Strategies for adding and subtracting fractions with unlike denominators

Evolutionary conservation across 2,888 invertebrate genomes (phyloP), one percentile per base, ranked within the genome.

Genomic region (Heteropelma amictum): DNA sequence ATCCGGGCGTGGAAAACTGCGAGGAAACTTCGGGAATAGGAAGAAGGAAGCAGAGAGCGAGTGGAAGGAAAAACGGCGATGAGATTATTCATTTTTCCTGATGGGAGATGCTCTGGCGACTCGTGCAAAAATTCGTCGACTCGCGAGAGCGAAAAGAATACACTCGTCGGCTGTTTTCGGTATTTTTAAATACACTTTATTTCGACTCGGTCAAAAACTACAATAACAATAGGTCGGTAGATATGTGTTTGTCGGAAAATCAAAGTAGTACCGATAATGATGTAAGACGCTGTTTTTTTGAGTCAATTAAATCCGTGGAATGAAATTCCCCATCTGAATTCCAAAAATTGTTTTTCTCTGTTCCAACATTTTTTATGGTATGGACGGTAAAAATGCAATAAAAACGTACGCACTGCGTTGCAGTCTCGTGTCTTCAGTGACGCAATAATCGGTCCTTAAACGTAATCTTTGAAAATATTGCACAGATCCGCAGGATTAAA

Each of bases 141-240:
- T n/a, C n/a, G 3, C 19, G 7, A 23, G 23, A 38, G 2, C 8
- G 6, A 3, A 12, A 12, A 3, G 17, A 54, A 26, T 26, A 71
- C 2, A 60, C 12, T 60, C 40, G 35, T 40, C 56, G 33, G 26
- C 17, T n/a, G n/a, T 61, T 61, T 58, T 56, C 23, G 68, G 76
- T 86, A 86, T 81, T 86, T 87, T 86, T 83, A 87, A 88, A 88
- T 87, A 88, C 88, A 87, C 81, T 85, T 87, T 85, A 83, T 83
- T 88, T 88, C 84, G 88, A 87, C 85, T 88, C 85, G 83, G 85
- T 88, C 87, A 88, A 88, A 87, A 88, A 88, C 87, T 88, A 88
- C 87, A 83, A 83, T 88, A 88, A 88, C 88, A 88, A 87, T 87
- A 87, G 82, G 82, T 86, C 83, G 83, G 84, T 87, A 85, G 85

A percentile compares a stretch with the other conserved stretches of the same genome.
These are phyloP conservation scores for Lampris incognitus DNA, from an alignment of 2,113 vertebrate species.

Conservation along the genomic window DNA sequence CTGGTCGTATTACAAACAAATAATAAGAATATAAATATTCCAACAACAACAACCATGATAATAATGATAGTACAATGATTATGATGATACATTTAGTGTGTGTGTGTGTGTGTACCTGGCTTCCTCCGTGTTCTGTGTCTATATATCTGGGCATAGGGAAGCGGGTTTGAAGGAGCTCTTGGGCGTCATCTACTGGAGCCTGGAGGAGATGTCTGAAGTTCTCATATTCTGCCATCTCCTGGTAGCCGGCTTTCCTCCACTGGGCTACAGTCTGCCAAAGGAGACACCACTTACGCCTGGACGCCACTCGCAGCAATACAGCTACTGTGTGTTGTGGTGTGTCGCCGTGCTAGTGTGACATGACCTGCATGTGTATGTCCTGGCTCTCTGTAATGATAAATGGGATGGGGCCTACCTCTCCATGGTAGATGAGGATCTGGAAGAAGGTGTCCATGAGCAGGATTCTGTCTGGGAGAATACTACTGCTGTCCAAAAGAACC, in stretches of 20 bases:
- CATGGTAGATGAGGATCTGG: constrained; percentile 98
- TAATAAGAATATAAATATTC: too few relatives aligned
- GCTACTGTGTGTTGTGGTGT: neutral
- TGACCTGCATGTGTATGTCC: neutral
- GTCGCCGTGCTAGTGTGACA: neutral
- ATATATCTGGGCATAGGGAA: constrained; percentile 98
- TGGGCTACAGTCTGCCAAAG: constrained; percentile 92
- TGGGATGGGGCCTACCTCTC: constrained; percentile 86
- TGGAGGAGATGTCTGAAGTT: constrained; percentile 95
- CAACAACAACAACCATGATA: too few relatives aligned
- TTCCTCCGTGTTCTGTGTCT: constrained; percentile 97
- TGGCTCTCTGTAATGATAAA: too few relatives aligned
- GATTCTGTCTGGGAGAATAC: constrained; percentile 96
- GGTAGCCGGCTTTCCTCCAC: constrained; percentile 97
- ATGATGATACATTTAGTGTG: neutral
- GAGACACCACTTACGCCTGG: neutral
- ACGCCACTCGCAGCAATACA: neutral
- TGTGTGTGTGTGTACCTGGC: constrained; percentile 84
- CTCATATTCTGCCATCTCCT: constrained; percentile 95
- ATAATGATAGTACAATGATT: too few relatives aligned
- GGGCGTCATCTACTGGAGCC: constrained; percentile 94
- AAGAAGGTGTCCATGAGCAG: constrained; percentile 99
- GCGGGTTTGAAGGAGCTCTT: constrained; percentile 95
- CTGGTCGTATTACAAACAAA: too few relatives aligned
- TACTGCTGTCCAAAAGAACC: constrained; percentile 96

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- Let's see if we can figure out with 3/4 minus 5/8 is. And we have 3/4 depicted right over here. You could view this entire bar as a whole, and we see that it is divided into four equal sections, and that three of them are shaded in. So those three that are shaded in, those represent 3/4 of the whole. So you see that right over there, and then this bar down here, you could view this as another whole. This is another whole right over here and you could see this divided into eight equal pieces, and five of them are shaded in. So that represents, that represents the 5/8. So we want to have 3/4, this green shaded area, and we want to take away the 5/8. So how could we do it? And even when you look at it visually, it might jump out at you. Whenever we add or subtract fractions, we like to think in terms of having the same denominator. Are we going to deal in fourths or eighths or 16s, or whatever else? So let's think about having a common denominator. And a good common denominator is going to be a common multiple of the two denominators right over here, and ideally their least common multiple. And one way that I like to tackle that, there's many ways to do it, is look at the larger of the two denominators, look at eight, and then keep looking at increasing multiples of eight until you find one that's also divisible by four, perfectly divisible by four. But with eight, you immediately say, "Well, eight is divisible by four," and that's clearly divisible by itself as well, so eight is actually the least common multiple of four and eight. So you can rewrite both of these, both of these fractions as something over eight. So the 3/4, you can write it as something over eight, and then subtracting from that, the 5/8, if you want to write that as something over eight, well, that's just going to be 5/8. And then you can figure out your actual answer. So how can we rewrite 3/4 to something over eight? Well, there's a couple of ways to think about doing it. One way, look. I had four in the denominator, now I'm going to have twice as many equal sections. I'm multiplied by two, so I'm going to have twice as many of the sections actually shaded in. So times two, 3/4 is the same thing as 6/8. And we can also see that visually. If we're going to have twice as many equal sections, here we have everything in fourths, but I'm going to divide, I'm going to turn this into twice as many equal sections so I have eighths. So let's do that. So let me... So you have this right here. Let me divide that. Let me divide that. Let me divide that, and then let me divide that, and now I went from fourths to eights. I have one, two, three, four, five, six, seven, eight equal sections, and we see that six of them are shaded in, that 3/4 is the same thing as 6/8. But regardless, now we can subtract. We have 6/8 and we want to take away five of the eighths. So we have 6/8, and we want to take away one, two, three, four, five of them, and those five of them correspond to these purple five right over here. We're taking away one, two, three, four, five. We're taking these away. So if you're just looking at the green, we started with 6/8, we're taking away one, two, three, four, five of them, and you can see that corresponds to the 5/8 down here and what are you left with? Well, you're just going to be left with, you're just going to be left with this 1/8 right over there. So it's just going to be 1/8. And you could see that numerically up here. If I have six of something, in this case it's 6/8, and I want to subtract five of that something, in this case 5/8, I'm going to be left with one of that something, or 1/8.